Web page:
Thirty-two years ago, I watched as Ryan White prepared to enter Hamilton Heights Middle School. Ryan, a hemophiliac, had contracted HIV while being treated for that disease. For a variety of reasons at the national, state and local levels, many people were misinformed about this deadly disease. It was 1987, and people were scared. When people are scared, people can say and do irrational things.
My family and I, along with the nation, huddled around the TV that evening and watched Ryan’s first day at school. I’ll never forget in a truly made-for-TV moment that girl running up to Ryan and hugging him before he even got to the doors.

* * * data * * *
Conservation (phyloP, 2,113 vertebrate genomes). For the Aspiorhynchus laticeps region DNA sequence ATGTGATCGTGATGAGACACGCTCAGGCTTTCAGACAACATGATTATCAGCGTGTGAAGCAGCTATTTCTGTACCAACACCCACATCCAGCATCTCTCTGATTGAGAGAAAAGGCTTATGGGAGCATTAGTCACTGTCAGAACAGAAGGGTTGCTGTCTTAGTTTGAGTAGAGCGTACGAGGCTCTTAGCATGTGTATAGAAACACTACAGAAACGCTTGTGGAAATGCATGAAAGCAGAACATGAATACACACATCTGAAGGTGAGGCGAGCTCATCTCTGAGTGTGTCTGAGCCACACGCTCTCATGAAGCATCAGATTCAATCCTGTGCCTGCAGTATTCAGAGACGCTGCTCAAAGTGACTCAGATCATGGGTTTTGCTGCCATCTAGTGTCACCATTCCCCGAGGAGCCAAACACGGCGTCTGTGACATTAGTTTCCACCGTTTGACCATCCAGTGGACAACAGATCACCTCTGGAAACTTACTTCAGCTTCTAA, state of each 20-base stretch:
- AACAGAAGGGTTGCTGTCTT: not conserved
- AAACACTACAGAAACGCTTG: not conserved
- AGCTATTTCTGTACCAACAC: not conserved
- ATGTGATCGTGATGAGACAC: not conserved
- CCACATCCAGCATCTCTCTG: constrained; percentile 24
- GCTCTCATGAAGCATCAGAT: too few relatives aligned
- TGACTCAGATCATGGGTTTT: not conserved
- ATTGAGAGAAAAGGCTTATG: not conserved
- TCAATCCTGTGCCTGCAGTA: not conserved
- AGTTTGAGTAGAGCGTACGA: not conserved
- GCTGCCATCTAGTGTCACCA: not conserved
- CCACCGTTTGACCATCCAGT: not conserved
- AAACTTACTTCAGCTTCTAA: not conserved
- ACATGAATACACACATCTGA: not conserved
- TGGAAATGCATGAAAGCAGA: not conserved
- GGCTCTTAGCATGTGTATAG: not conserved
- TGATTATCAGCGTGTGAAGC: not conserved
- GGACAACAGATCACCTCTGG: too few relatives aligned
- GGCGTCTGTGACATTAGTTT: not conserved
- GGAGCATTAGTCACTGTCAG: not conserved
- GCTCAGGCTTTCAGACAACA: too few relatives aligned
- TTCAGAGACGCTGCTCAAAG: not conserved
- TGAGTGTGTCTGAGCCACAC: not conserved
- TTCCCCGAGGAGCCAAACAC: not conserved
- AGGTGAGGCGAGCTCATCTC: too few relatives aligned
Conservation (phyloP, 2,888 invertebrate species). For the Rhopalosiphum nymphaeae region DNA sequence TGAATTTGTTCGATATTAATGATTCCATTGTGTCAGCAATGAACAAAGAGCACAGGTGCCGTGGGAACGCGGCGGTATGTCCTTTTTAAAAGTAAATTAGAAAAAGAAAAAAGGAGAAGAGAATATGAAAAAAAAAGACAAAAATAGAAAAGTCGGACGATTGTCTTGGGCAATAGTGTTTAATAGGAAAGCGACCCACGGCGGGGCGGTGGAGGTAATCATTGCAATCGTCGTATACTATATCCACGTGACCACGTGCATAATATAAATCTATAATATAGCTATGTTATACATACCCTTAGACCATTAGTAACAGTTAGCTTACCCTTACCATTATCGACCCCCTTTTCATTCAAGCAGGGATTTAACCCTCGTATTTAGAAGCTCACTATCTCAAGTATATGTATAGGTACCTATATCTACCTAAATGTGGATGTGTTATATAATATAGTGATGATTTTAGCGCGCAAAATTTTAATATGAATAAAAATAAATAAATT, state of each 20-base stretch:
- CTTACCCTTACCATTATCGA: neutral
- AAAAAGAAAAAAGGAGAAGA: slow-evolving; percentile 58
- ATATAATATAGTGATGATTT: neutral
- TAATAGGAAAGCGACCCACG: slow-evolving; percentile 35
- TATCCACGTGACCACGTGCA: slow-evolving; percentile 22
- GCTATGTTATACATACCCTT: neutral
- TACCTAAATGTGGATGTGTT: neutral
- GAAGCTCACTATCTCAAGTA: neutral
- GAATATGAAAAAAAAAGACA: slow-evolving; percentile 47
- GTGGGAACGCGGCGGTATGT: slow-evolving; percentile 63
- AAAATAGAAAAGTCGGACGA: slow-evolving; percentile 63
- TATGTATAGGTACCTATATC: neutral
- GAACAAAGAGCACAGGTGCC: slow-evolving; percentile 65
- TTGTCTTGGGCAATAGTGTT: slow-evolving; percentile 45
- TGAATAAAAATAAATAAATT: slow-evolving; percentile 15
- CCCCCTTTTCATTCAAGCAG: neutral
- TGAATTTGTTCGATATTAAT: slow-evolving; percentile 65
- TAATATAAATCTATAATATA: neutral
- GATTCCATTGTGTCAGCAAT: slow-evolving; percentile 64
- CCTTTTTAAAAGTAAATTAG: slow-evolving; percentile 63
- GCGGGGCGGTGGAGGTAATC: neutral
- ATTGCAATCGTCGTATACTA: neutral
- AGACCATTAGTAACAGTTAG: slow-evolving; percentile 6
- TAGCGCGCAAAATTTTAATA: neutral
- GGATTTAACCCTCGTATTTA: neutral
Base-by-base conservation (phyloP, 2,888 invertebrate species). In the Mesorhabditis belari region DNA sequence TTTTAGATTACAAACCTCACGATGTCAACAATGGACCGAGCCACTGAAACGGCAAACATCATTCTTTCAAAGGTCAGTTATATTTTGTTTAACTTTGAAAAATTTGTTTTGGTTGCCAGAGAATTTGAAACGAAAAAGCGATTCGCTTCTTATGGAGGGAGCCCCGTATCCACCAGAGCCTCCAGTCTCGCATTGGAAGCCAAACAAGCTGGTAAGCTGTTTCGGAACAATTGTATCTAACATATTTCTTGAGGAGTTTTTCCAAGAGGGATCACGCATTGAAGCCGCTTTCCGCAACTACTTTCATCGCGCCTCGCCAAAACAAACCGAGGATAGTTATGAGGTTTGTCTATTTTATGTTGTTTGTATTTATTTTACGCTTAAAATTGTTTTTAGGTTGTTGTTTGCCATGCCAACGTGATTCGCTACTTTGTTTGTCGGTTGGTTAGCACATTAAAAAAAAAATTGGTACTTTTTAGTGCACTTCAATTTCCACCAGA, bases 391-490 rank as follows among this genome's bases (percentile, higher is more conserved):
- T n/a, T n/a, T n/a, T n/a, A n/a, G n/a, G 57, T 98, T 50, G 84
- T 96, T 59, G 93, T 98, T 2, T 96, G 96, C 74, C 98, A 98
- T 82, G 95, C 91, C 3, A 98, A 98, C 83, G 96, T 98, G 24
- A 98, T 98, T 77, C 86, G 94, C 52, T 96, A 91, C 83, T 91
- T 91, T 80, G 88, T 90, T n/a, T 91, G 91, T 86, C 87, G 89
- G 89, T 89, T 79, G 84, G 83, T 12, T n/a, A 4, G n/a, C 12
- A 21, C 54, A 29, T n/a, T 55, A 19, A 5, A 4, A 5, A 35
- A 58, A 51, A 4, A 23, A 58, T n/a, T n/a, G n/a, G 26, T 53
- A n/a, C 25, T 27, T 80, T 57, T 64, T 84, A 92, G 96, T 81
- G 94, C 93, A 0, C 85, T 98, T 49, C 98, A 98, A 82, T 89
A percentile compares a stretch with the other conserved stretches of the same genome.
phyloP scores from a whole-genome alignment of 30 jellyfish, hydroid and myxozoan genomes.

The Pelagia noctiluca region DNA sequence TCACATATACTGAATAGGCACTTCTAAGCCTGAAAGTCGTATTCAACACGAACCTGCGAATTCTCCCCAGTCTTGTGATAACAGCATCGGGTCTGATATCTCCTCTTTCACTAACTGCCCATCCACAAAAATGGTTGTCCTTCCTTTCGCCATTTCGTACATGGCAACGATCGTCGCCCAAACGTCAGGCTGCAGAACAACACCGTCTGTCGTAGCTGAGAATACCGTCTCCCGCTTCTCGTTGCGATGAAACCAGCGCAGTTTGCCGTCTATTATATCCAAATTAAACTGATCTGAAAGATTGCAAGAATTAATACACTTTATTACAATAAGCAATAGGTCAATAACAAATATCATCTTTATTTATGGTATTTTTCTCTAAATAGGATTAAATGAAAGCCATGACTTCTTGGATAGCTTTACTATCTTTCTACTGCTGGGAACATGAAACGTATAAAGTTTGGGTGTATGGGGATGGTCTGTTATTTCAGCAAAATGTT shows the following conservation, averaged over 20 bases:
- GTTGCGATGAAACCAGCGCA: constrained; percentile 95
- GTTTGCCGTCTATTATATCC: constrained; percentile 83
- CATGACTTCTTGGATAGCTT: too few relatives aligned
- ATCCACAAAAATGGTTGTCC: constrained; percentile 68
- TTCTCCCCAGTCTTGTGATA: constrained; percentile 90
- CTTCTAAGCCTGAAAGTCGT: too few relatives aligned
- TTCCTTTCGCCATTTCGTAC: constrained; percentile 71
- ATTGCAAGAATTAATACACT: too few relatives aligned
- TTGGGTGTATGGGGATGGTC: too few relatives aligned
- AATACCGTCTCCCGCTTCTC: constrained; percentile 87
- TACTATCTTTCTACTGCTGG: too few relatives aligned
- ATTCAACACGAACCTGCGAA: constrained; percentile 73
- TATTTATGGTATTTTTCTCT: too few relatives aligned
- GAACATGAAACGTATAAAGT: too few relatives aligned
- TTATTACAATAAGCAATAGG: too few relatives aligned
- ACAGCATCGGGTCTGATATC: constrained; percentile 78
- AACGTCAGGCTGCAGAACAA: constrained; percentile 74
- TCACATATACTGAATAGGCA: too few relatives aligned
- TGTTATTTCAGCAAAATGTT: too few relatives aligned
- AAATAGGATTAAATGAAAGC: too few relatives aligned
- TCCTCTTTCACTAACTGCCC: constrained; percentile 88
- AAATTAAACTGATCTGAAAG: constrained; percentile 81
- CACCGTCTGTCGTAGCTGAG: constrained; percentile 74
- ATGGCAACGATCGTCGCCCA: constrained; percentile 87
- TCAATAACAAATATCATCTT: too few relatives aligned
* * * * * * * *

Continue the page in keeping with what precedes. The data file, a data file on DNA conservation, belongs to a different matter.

As the days turned into weeks, we all learned a lot about HIV and AIDS. As the weeks turned into months, Ryan turned into the face of AIDS education. A few years later, he died. As a kid myself at that time, I was always amazed at his poise, strength and his positive attitude in the face of such incredibly overwhelming circumstances. Ryan showed the world that through conversation, caring and compassion we can learn, heal and move forward as a society. I hope we, as a nation, can continue to remember and teach these lessons to future generations. Thank you, Ryan.
Ken Tucker, Westfield